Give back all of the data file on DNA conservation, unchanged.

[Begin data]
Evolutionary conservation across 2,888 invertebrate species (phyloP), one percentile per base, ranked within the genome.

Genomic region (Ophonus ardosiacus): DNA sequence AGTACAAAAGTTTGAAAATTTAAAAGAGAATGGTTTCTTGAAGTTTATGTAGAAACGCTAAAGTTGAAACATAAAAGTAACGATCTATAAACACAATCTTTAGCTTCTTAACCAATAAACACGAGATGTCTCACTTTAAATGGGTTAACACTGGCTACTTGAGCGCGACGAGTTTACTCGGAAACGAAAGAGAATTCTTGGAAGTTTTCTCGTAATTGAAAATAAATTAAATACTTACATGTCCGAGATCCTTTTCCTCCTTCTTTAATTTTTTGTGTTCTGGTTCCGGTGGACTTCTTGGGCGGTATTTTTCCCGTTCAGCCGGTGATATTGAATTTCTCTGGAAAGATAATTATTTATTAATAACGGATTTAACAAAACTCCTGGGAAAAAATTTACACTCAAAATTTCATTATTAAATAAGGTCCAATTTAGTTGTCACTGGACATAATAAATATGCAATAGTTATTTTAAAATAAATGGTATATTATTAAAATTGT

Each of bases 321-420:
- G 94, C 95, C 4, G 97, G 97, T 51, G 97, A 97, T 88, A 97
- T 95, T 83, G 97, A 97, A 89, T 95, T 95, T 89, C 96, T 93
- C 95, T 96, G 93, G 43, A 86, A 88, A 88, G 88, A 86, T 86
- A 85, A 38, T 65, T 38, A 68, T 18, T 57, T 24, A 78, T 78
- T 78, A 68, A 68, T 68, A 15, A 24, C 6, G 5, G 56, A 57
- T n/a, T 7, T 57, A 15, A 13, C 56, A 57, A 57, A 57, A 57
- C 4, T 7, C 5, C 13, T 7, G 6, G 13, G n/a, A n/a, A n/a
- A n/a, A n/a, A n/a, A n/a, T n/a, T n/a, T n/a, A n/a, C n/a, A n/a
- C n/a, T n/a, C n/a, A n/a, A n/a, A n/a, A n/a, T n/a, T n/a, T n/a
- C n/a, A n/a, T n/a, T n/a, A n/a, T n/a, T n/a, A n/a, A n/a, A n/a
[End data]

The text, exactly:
Evolutionary conservation across 2,888 invertebrate species (phyloP), one percentile per base, ranked within the genome.

Genomic region (Ophonus ardosiacus): DNA sequence AGTACAAAAGTTTGAAAATTTAAAAGAGAATGGTTTCTTGAAGTTTATGTAGAAACGCTAAAGTTGAAACATAAAAGTAACGATCTATAAACACAATCTTTAGCTTCTTAACCAATAAACACGAGATGTCTCACTTTAAATGGGTTAACACTGGCTACTTGAGCGCGACGAGTTTACTCGGAAACGAAAGAGAATTCTTGGAAGTTTTCTCGTAATTGAAAATAAATTAAATACTTACATGTCCGAGATCCTTTTCCTCCTTCTTTAATTTTTTGTGTTCTGGTTCCGGTGGACTTCTTGGGCGGTATTTTTCCCGTTCAGCCGGTGATATTGAATTTCTCTGGAAAGATAATTATTTATTAATAACGGATTTAACAAAACTCCTGGGAAAAAATTTACACTCAAAATTTCATTATTAAATAAGGTCCAATTTAGTTGTCACTGGACATAATAAATATGCAATAGTTATTTTAAAATAAATGGTATATTATTAAAATTGT

Each of bases 321-420:
- G 94, C 95, C 4, G 97, G 97, T 51, G 97, A 97, T 88, A 97
- T 95, T 83, G 97, A 97, A 89, T 95, T 95, T 89, C 96, T 93
- C 95, T 96, G 93, G 43, A 86, A 88, A 88, G 88, A 86, T 86
- A 85, A 38, T 65, T 38, A 68, T 18, T 57, T 24, A 78, T 78
- T 78, A 68, A 68, T 68, A 15, A 24, C 6, G 5, G 56, A 57
- T n/a, T 7, T 57, A 15, A 13, C 56, A 57, A 57, A 57, A 57
- C 4, T 7, C 5, C 13, T 7, G 6, G 13, G n/a, A n/a, A n/a
- A n/a, A n/a, A n/a, A n/a, T n/a, T n/a, T n/a, A n/a, C n/a, A n/a
- C n/a, T n/a, C n/a, A n/a, A n/a, A n/a, A n/a, T n/a, T n/a, T n/a
- C n/a, A n/a, T n/a, T n/a, A n/a, T n/a, T n/a, A n/a, A n/a, A n/a